There was a brief flurry from Smith, batting with a runner, which produced three fours and a six in an over from Davey. Momentarily, it raised the spectre for Somerset supporters, and perhaps hope for Glamorgan ones, of a Brooks-type innings. But, almost inevitably it seemed, Jamie Overton restored order for Somerset with a short ball to Smith. Smith pulled, the ball looped skywards, and Davies ran around from behind the stumps to take the catch. Glamorgan had made 131 and Somerset led by 165 runs. The follow-on was not an issue because under the regulations for the Bob Willis Trophy it had been increased to 200 runs following the lack of preparation time for bowlers because of the impact of the coronavirus pandemic.
In relation to the pandemic, there was a curious postscript to the Glamorgan innings. I received a text from someone who had been walking by the ground late in the innings. It said, “I checked the score on my phone and saw that Glamorgan were nine down. I was outside the ground when the Glamorgan last wicket fell but being unable to see into the ground at that moment I only knew when I got to the Vivian Richards Gates and could see the scoreboard. There was no crowd to applaud the wicket, no sound to be heard.”
The Somerset second innings was delayed by some squally showers and 12 overs were lost from the day’s play. When eventually, Byrom and Lammonby started for Somerset, the Glamorgan bowlers bowled with discipline, found the movement that had been there for most of the match and made Byrom and Lammonby work for their runs. For an hour the bowlers held Somerset in check, in spite of the huge Somerset first innings lead, for still the ball moved. Then Lammonby was out. He turned Wagg towards the Somerset Stand for two, repeated the stroke and succeeded in getting a thin edge. He was caught, acrobatically, down the leg side by Cooke. Somerset were 26 for 1. Lammonby 8.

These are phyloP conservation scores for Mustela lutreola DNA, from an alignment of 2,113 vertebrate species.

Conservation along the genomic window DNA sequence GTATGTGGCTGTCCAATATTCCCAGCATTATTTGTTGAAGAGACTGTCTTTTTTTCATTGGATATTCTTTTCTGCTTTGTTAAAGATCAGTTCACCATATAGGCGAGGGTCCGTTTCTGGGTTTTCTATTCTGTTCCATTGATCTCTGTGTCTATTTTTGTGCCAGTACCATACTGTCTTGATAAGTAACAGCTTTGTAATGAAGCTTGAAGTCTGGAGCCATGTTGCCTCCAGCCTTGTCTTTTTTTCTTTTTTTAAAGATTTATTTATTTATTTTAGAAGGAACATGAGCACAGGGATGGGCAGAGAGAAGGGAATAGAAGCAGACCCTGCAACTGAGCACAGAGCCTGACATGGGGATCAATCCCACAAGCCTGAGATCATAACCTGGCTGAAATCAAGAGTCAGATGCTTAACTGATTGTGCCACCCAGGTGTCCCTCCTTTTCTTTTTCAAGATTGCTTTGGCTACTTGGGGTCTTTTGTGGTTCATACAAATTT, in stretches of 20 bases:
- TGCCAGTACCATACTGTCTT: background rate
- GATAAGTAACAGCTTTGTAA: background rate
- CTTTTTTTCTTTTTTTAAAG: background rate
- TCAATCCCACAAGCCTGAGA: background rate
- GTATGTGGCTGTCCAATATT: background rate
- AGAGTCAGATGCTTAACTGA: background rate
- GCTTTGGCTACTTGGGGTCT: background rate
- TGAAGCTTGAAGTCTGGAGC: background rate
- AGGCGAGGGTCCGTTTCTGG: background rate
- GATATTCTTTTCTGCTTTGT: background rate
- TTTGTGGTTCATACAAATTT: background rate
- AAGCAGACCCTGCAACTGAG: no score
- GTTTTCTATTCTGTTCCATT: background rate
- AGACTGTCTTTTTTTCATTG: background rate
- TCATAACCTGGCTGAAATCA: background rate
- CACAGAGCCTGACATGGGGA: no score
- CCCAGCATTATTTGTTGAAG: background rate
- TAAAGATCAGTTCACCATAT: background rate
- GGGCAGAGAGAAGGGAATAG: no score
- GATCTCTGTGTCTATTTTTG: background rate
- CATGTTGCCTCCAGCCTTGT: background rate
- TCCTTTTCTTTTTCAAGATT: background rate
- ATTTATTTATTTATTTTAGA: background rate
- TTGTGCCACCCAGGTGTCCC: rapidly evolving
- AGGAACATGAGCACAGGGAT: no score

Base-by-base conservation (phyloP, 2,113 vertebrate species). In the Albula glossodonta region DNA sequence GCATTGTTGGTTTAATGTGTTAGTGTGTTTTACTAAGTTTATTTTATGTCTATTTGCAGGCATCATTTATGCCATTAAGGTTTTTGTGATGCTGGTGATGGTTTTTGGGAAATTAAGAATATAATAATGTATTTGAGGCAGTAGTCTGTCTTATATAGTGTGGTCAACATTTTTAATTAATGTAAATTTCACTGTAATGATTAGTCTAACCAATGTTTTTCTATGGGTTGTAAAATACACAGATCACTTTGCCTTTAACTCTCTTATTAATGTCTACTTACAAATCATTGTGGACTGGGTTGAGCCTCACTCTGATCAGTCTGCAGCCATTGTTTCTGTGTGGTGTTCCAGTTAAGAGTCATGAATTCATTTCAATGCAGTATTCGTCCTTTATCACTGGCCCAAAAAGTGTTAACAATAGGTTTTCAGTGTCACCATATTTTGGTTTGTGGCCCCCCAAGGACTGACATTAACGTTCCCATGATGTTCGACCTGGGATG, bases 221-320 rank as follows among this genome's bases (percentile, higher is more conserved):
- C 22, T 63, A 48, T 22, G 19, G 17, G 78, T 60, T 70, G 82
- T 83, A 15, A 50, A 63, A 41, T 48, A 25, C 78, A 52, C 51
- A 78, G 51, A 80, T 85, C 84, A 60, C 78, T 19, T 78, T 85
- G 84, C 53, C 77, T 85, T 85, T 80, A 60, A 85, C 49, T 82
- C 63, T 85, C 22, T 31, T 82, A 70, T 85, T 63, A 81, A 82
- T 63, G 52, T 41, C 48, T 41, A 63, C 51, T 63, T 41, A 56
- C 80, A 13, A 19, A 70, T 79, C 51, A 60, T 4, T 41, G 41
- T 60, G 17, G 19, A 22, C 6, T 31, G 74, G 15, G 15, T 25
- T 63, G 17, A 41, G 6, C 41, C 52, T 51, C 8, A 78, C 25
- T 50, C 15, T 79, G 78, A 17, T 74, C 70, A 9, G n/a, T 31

Abell joined Byrom who, in the first hour of the innings, had struck a couple of scintillating fours off Wagg and Hogan, both through the covers. But so constraining was the bowling of Douthwaite and de Lange after Lammonby went that they were able to hold Somerset to 12 runs in seven overs before de Lange angled a ball across Byrom and he too was caught behind for 27. Somerset 38 for 2.
And then that sublime unbeaten third wicket stand between Hildreth and Abell lit up a gloomy evening session during which the floodlights were called in aid. The Somerset pair started slowly at first but picked up the pace. They took Somerset along at nearly a run a ball as the Glamorgan bowlers seemed to lose their edge. With Abell and Hildreth at the wicket, it was a picture of classical correctness from one end and apparently effortless brilliance from the other. The words in my notes are the same for each batsman: “drove through the covers – four,” or, “four – driven square,” or, “pulled square – four.” But a drive through the covers from Abell is a thing of the finest cricketing technology. It could be drawn by a design engineer as a model for others to learn from. A drive from Hildreth is a thing of artistic beauty. It could only be drawn by an artist and would be beyond copying. It was a glorious hour and a quarter of Somerset batting which finally carried the momentum of the match so far in Somerset’s favour that Glamorgan will need the effort of a Hercules to find a way back. Another hour on the third morning like the last on the second evening will be fervently desired by every Somerset supporter, and feared by every Glamorgan one.
Close. Somerset 296 and 131 for 2. Glamorgan 131 (C. Overton 5-38). Somerset lead by 296 runs with eight second innings wickets standing.